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Agency, Gender, and the Law in Slave Narratives

Title: Agency, Gender, and the Law in Slave Narratives.
Name(s): Thomas, Alexandra, author
Department of History
Type of Resource: text
Genre: Text
Issuance: serial
Date Issued: 2014
Physical Form: computer
online resource
Extent: 1 online resource
Language(s): English
Abstract/Description: This thesis examines the presence of legal institutions in the accounts of enslaved and apprenticed people who resided in the British colonies of Jamaica, Antigua and Mauritius. Focusing on the lives of three individuals, Mary Prince, James Williams, and Marie Saladin, this thesis integrates enslaved persons' presence in and interaction with legal institutions into the wider scope of what it meant to be enslaved during the nineteenth century on a British colony. To do so, the thesis observes the common elements discussed and represented in accounts of enslaved people and analyses the concept of a slave narrative.
Identifier: FSU_migr_uhm-0400 (IID)
Keywords: Gender, Slavery, Slave Narrative, Legal Institutions, Jamaica, Mauritius, Antigua, British Colonies, Abolition, Privy Council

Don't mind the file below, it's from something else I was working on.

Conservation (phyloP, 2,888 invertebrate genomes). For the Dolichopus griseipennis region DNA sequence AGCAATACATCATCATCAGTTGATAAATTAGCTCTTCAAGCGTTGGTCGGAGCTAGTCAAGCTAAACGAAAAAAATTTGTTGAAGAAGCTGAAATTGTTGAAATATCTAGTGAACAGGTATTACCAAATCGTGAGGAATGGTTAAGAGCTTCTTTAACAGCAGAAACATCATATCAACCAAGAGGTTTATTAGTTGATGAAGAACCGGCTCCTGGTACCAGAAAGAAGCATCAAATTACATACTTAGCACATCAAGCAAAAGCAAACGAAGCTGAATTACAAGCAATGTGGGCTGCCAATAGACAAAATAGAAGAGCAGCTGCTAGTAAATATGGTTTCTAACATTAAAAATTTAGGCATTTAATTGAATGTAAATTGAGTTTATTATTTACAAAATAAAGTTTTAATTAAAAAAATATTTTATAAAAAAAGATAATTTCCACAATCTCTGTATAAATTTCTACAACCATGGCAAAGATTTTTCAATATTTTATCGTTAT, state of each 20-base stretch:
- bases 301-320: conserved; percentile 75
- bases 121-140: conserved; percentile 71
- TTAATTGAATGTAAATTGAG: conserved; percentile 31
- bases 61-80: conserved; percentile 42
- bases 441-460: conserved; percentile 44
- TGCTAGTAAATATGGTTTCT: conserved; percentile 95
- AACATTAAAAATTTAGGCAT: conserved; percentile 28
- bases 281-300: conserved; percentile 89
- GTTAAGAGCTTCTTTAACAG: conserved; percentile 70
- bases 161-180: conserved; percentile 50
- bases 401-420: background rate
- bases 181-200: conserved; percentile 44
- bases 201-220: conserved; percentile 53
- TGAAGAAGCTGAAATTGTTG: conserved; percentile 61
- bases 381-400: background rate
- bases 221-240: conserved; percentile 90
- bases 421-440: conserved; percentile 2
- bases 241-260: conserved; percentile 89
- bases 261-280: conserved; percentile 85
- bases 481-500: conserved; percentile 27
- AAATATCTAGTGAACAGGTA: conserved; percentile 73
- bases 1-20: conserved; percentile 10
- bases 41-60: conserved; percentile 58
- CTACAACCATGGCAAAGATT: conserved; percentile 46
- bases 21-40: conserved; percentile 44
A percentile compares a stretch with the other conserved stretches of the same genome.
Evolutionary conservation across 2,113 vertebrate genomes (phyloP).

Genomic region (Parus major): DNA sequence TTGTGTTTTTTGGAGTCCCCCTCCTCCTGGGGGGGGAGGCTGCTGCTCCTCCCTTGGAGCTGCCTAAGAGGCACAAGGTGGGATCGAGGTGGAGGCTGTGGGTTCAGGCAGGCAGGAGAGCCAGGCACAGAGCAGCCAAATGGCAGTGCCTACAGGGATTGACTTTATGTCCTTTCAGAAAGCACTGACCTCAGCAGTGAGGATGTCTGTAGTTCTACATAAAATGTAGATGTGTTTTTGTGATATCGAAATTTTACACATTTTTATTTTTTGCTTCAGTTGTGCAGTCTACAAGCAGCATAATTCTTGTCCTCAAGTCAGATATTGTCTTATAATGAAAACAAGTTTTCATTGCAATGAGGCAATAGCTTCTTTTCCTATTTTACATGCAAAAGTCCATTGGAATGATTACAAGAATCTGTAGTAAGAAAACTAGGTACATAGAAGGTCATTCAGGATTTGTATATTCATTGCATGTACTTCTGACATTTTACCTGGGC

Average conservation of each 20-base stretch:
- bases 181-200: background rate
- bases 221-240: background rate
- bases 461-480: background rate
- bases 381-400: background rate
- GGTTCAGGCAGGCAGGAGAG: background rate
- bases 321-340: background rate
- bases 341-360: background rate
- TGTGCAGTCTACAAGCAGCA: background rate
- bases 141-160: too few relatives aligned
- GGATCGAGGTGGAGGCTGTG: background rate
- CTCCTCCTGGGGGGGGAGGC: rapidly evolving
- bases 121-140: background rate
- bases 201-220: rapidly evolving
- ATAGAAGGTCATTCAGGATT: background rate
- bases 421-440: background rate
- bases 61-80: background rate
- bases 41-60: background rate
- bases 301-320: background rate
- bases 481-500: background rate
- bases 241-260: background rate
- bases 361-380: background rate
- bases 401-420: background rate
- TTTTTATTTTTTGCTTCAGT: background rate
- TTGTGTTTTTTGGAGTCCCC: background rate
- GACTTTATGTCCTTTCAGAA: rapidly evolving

Submitted Note: A Thesis submitted to the Department of History in partial fulfillment of the requirements for the degree of Honors in the Major.
Degree Awarded: Spring Semester, 2014.
Date of Defense: April 17, 2014.
Subject(s): Africa -- History
Europe -- History
Legal status, laws, etc.
Due process of law
Law -- History
Law -- Philosophy
Women -- History
Women's studies
Persistent Link to This Record:
Restrictions on Access:
Host Institution: FSU
Is Part of Series: Honors Theses.

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Thomas, A. (2014). Agency, Gender, and the Law in Slave Narratives. Retrieved from